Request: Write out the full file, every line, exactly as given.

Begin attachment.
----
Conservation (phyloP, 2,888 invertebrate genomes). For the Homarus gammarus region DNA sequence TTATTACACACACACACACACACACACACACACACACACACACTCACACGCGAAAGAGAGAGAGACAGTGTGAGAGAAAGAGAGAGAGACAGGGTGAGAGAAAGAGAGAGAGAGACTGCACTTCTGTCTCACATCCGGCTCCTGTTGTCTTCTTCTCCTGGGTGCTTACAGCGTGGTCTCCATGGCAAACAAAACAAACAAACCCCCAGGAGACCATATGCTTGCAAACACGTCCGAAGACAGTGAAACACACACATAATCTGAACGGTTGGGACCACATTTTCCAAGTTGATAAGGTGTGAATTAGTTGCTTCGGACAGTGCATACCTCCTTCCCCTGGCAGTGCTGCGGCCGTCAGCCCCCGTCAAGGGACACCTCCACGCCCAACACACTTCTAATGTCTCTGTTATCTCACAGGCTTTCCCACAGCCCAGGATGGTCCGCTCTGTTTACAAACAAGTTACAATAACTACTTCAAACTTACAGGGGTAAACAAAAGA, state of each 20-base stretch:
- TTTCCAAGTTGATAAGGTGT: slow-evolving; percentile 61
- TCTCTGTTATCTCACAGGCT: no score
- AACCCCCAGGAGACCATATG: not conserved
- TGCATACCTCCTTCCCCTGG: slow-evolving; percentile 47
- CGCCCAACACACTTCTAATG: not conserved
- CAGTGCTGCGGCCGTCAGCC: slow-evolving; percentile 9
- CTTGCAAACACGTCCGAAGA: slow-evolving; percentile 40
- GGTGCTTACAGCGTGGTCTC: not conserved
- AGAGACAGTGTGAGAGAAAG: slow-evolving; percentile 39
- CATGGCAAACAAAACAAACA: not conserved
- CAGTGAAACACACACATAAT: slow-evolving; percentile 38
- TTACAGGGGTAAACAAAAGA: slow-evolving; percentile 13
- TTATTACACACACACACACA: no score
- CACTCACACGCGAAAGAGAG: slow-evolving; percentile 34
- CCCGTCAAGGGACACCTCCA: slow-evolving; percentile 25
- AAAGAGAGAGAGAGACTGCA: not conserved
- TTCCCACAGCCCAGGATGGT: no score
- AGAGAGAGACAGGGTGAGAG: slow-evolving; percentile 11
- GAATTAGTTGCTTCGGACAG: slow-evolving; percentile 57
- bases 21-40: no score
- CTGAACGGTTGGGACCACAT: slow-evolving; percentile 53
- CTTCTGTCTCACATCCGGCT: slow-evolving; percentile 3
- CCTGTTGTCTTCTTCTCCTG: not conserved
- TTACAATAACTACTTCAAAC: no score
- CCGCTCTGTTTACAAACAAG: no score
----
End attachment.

Conservation (phyloP, 2,888 invertebrate genomes). For the Homarus gammarus region DNA sequence TTATTACACACACACACACACACACACACACACACACACACACTCACACGCGAAAGAGAGAGAGACAGTGTGAGAGAAAGAGAGAGAGACAGGGTGAGAGAAAGAGAGAGAGAGACTGCACTTCTGTCTCACATCCGGCTCCTGTTGTCTTCTTCTCCTGGGTGCTTACAGCGTGGTCTCCATGGCAAACAAAACAAACAAACCCCCAGGAGACCATATGCTTGCAAACACGTCCGAAGACAGTGAAACACACACATAATCTGAACGGTTGGGACCACATTTTCCAAGTTGATAAGGTGTGAATTAGTTGCTTCGGACAGTGCATACCTCCTTCCCCTGGCAGTGCTGCGGCCGTCAGCCCCCGTCAAGGGACACCTCCACGCCCAACACACTTCTAATGTCTCTGTTATCTCACAGGCTTTCCCACAGCCCAGGATGGTCCGCTCTGTTTACAAACAAGTTACAATAACTACTTCAAACTTACAGGGGTAAACAAAAGA, state of each 20-base stretch:
- TTTCCAAGTTGATAAGGTGT: slow-evolving; percentile 61
- TCTCTGTTATCTCACAGGCT: no score
- AACCCCCAGGAGACCATATG: not conserved
- TGCATACCTCCTTCCCCTGG: slow-evolving; percentile 47
- CGCCCAACACACTTCTAATG: not conserved
- CAGTGCTGCGGCCGTCAGCC: slow-evolving; percentile 9
- CTTGCAAACACGTCCGAAGA: slow-evolving; percentile 40
- GGTGCTTACAGCGTGGTCTC: not conserved
- AGAGACAGTGTGAGAGAAAG: slow-evolving; percentile 39
- CATGGCAAACAAAACAAACA: not conserved
- CAGTGAAACACACACATAAT: slow-evolving; percentile 38
- TTACAGGGGTAAACAAAAGA: slow-evolving; percentile 13
- TTATTACACACACACACACA: no score
- CACTCACACGCGAAAGAGAG: slow-evolving; percentile 34
- CCCGTCAAGGGACACCTCCA: slow-evolving; percentile 25
- AAAGAGAGAGAGAGACTGCA: not conserved
- TTCCCACAGCCCAGGATGGT: no score
- AGAGAGAGACAGGGTGAGAG: slow-evolving; percentile 11
- GAATTAGTTGCTTCGGACAG: slow-evolving; percentile 57
- bases 21-40: no score
- CTGAACGGTTGGGACCACAT: slow-evolving; percentile 53
- CTTCTGTCTCACATCCGGCT: slow-evolving; percentile 3
- CCTGTTGTCTTCTTCTCCTG: not conserved
- TTACAATAACTACTTCAAAC: no score
- CCGCTCTGTTTACAAACAAG: no score